Looking into the pond – observation notes
Abdul and Charlie are crouched at the side of the pond with their key person, Bev. They are looking at and talking about the tadpoles in the pond.
Charlie – “There’s a big one there!”
Abdul – “That’s my one, it’s the leader because it has a long tail.”
Charlie – “But my one has a shorter tail and it’s growing legs!”
Abdul – “Mine is the oldest because it has the longest tail!”
Bev – “Can you remember the book we looked at yesterday about tadpoles and frogs? What did it say?”
Abdul – “Tadpoles are baby frogs!”
Charlie – “Yeah and my one is getting legs like a frog too!”
Bev – “Let’s try to think about what happens to the tadpole to turn into a frog. First we have the eggs, the frogspawn…”
Charlie – “Like jelly!”
Bev – “Yes it did look a lot like jelly didn’t it! Then we have tiny tadpoles…”
Abdul – “Then they get big like my one!”
Bev – “Yes, Abdul they do! Then what happens next…?”
Charlie – “They get legs like my one! So my one is nearly a frog!”
Abdul – “But what about the tail?”
Charlie – “They don’t need a tail when they have legs!”
Abdul – “Coz we don’t have tails do we!”
Charlie – “I do!”
Both boys run off holding their hands behind their bottoms, wagging imaginary tails!
As practitioners, we often share moments like this one with Abdul and Charlie, when the children are engaged and really think about something. This is an example of sustained shared thinking (SST). Most early years practitioners have come across this term at some point in their career, however there is still some confusion about what it is. But rest assured, SST is not a new phenomenon!
Here’s the technical bit… sustained shared thinking closely matches other theories, most notably Vygotsky’s idea of the zone of proximal development when a child moves forward in their learning through interacting with a more knowledgeable adult or child, and Bruner’s ideas about scaffolding children’s learning. The term evolved from the Effective Provision of Preschool Education (EPPE) research and is also mentioned in Development Matters under the characteristics of effective learning, when it states, ‘Sustained shared thinking helps children to explore ideas and make links. Follow children’s lead in conversation, and think about things together’ (Development Matters, p. 7). On her website, Cathy Brodie outlines what SST is and explains succinctly how important SST is for children’s learning.
Let’s break down the phrase, bit by bit:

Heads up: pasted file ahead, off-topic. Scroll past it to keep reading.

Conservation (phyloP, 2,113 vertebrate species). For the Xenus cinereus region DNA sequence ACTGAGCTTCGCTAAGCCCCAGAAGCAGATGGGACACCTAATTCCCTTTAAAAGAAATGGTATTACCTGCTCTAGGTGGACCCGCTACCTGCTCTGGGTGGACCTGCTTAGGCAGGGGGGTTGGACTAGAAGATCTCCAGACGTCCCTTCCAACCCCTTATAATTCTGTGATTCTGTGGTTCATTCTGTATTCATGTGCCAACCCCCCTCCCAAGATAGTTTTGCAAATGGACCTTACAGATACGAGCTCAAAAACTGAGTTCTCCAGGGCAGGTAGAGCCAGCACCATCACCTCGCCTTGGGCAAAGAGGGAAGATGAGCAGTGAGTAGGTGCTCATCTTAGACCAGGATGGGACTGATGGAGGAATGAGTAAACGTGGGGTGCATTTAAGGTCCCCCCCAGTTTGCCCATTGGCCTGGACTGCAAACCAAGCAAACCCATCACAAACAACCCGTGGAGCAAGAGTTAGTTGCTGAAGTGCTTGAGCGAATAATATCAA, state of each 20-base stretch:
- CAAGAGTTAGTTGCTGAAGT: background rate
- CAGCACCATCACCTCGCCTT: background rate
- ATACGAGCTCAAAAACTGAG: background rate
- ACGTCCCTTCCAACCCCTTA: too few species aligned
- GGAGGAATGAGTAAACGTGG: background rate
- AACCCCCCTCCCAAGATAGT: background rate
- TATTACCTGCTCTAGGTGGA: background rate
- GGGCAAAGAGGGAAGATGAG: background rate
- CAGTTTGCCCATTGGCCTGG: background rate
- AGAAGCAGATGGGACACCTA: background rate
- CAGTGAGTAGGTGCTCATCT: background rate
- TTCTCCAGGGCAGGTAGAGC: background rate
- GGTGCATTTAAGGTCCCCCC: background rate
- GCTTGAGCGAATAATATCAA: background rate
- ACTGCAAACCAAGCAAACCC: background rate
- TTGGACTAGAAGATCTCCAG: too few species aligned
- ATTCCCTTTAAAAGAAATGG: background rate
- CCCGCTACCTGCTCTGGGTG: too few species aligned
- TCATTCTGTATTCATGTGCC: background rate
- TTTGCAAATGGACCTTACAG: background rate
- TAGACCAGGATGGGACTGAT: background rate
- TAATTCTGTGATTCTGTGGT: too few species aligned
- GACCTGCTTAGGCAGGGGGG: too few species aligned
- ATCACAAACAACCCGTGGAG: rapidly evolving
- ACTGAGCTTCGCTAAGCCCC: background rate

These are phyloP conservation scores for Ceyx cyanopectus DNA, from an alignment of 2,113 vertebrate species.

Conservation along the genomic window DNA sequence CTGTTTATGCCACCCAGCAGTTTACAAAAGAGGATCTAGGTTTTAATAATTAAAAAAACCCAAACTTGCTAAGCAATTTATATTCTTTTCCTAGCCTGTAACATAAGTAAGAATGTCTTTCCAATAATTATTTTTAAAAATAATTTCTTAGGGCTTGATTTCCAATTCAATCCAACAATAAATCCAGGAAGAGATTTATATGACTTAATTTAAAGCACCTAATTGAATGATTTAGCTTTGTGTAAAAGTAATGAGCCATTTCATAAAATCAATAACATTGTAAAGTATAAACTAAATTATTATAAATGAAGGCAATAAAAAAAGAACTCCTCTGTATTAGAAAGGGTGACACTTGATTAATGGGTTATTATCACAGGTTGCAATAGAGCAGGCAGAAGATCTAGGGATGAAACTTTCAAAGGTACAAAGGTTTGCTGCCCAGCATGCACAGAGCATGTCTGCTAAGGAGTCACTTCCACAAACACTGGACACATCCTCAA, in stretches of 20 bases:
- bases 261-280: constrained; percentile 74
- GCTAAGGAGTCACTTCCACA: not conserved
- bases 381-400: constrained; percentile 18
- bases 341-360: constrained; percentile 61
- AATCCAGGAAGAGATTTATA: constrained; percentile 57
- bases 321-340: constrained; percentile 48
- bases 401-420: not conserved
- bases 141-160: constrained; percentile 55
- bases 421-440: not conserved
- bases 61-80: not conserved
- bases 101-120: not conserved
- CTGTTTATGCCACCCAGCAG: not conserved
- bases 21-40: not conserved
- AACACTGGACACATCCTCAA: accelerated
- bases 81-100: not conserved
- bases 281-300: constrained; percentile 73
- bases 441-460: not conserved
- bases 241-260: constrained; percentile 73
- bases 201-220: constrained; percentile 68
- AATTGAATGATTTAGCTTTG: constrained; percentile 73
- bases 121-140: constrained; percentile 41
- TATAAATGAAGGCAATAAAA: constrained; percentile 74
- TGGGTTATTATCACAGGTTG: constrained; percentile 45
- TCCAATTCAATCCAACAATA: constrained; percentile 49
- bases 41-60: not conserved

Sustained meaning continuing for an extended period of time, without interruption;
Shared meaning something that we do together, and;
Thinking meaning the process that we use to consider, problem-solve and reason about things.
So when we share in thinking about something for a sustained time, we are participating in SST. Both parties need to contribute to the process and the thinking needs to develop or extend in some way. It’s what we do with the children when real learning takes place. This could be with any aged child from birth upwards. That sustained period of time when we engage in a two-way experience, taking learning forward. For example, when we play peep-o with a very young baby and they begin to anticipate that you will reappear. We are sharing a moment, a moment of sustained learning and interaction. It’s also when we are about to explore a wood with a three-year-old and they say, ‘We might see elephants there!’ What follows is a long discussion about the woods, elephants, lots of different animals and their habitats that we would never have anticipated discussing with such a young child. Again, we are sharing a moment, a moment of sustained learning and interaction.
The role of the practitioner is to support and extend children’s learning, engage in the learning process with the child and use your knowledge of prior learning and understanding and the children’s interests to assist you. SST involves the adult and child together developing an idea or skill. It’s not about giving children answers, or even about correcting misconceptions, but about listening to children’s ideas, valuing them and sharing your own. Having a genuine desire to find out together. (And, of course, misconceptions will almost certainly be alleviated by the process!)
Here are a few ideas of how to encourage SST in your setting. Children should have opportunities to:
- become involved in things that interest and intrigue them
- access a rich and stimulating learning environment
- engage in activities inside and outside and have space to move freely
- become deeply involved, explore and investigate – this requires time
- link learning with home experiences and their cultural background
- make their thinking visible i.e. recording ideas in words and images
- ask and answer open-ended questions
- problem-solve and resolve conflicts
- reflect upon and review what they are doing or how they are accomplishing something
- engage in different sized groupings and have adult-child 1:1 time.
Why don’t you review your setting in the light of these opportunities and begin to take note of when SST takes place? You’ll probably find it’s more often than you first think. Sustained shared thinking is a vital tool for your toolkit and one that should be used in the workshop of your setting every day!
About the author
Tamsin Grimmer is an experienced early years consultant and trainer and parent who is passionate about young children’s learning and development. She believes that all children deserve practitioners who are inspiring, dynamic, reflective and committed to improving on their current best. Tamsin particularly enjoys planning and delivering training and supporting early years practitioners and teachers to improve outcomes for young children.
You can contact Tamsin via Twitter @tamsingrimmer, her Facebook page, website or email firstname.lastname@example.org